Thank you, Dr. Adams, distinguished panelists, colleagues.
As we are all too well aware, thousands of individuals continue to cross the border from Burma into Bangladesh, as the Under-Secretary-General has just noted. And there are now more than 603,000 individuals who have fled since August 25, the majority of them self-identifying as Rohingya. Today is UN Day. Many of us attended a touching ceremony here at the UN at 8:00 this morning. And seventy-two years ago, when we adopted the UN Charter to form this body, we “reaffirmed our faith…in the dignity and worth of the human person.” That’s a direct quote from the preamble of the Charter. “The dignity and worth of the human person” – we need to remember that when we discuss the atrocities which have occurred in northern Rakhine State in Burma, we remember that we are talking about real people. Real human beings. Men, women, and children. Real people who deserve to have their dignity and their worth recognized as we all agreed to 72 years ago. Real people who have gone through unimaginable traumas from which it will be difficult for them to recover. Witnessing the killing of children, witnessing or being subjected to rape, torture – their struggle has been, and continues to be, very, very real. It is for those people – and in recognition of their suffering – that we are here today.
We welcome the statements of the Government of Burma in recent weeks, and we sincerely hope those words will transform into real action. It is time to stop all violence in the country and to restore the rule of law, encourage unity and tolerance amongst the country’s various ethnic and religious groups, and to work with the international community, including the UN, to find a real resolution to the current crisis.
We again, and unequivocally, condemn all acts of violence in Burma. But no violent act relieves the Burmese security forces of their duty – their duty to restore the rule of law and to ensure the safety and security of all individuals in Burma without discrimination. It is clear that the Burmese security forces continue to fail in this duty in Rakhine State, where there is a continued lack of law and order. There must be accountability for abuses and atrocities, both for those who committed them and those who ordered them.
Yesterday, the U.S. State Department identified new and ongoing actions to pursue accountability for those who have committed violence and abuses, including, among other measures, suspending travel waivers for military leaders; assessing authorities under the JADE Act to consider economic options available to target individuals associated with atrocities; finding that all units and officers involved in operations in northern Rakhine State are, pursuant to the Leahy Law, ineligible for U.S. assistance programs; rescinding invitations for Burmese security leaders to attend U.S.-sponsored events; maintaining an embargo on military sales; consulting with partners on accountability options at the UN, the Human Rights Council, and at other venues; pressing the Government of Burma to allow access to the UN Fact-Finding Mission; and exploring accountability mechanisms under U.S. law, including Global Magnitsky targeted sanctions.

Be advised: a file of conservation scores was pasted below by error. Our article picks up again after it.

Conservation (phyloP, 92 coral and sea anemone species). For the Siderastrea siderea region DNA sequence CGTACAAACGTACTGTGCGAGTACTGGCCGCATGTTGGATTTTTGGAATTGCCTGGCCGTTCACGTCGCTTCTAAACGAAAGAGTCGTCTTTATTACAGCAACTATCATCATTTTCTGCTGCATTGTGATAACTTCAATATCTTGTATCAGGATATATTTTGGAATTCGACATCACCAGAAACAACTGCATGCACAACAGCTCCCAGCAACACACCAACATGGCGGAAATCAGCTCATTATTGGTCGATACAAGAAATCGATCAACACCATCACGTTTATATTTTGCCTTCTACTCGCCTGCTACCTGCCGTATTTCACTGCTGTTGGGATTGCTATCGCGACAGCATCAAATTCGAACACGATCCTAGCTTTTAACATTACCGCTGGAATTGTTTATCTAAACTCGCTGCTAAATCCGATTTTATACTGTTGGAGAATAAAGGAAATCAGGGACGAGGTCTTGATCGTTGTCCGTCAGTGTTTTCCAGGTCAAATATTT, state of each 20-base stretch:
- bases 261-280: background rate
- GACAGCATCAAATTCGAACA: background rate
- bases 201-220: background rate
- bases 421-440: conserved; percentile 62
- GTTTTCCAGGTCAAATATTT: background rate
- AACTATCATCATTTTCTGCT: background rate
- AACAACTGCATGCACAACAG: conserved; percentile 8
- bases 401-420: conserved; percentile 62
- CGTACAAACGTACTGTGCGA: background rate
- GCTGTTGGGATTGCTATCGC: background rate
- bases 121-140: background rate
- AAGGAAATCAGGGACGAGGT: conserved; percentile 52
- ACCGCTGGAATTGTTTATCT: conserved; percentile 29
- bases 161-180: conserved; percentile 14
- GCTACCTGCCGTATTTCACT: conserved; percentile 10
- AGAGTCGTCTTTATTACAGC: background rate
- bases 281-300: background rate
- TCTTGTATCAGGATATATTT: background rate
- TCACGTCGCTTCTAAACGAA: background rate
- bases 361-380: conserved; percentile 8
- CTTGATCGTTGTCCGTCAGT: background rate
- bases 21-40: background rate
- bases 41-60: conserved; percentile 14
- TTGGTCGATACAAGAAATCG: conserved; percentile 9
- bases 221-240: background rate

The Government of Burma should allow immediate, unfettered access for UN agencies and other humanitarian groups to provide aid and assistance to all affected populations in Rakhine State. Allowing full access, as I mentioned, for the UN Fact Finding Mission to all parts of the country to do its important work and allowing the international media unrestricted access to report facts from the ground – this is all vital.
We have publicly recognized – and will continue to recognize – the generosity of Bangladesh as hosts to such a large number of refugees. And we encourage the government of Bangladesh to allow a more extensive role for UNHCR in the country that draws upon UNHCR’s unique mandate and expertise in refugee protection. And we also note the efforts of the government of Indonesia to promote access and encourage de-escalation of violence in Burma.
We welcome State Counselor Aung San Suu Kyi’s commitment that refugees will be able to return home. We encourage the Government of Burma to work closely with UNHCR and other appropriate UN agencies throughout the process. So the Government of Burma must also ensure that conditions on the ground allow for the safe, dignified, and voluntary return of all those who have fled the violence in their country or who are internally displaced. While we welcome increased cooperation between Bangladesh and Burma, we encourage both sides to work with the international community to agree to an appropriate and workable mechanism to govern those returns.
Finally, while our immediate efforts must focus on this humanitarian and human rights crisis, failure to address the long-term causes of instability in Rakhine – deep-rooted discrimination and economic deprivation – will only result in a replay of this tragedy, we fear, in the future. It is thus crucial that we support Burma in implementing the recommendations of the Rakhine Advisory Commission, led by former UN Secretary-General Kofi Annan, to address underdevelopment, shortcomings in services, access to justice, and a citizenship process for all people in Rakhine State.
Thank you, and we thank Ambassador Momen and the Permanent Mission of Bangladesh for organizing this important and very timely side event this afternoon. Thank you.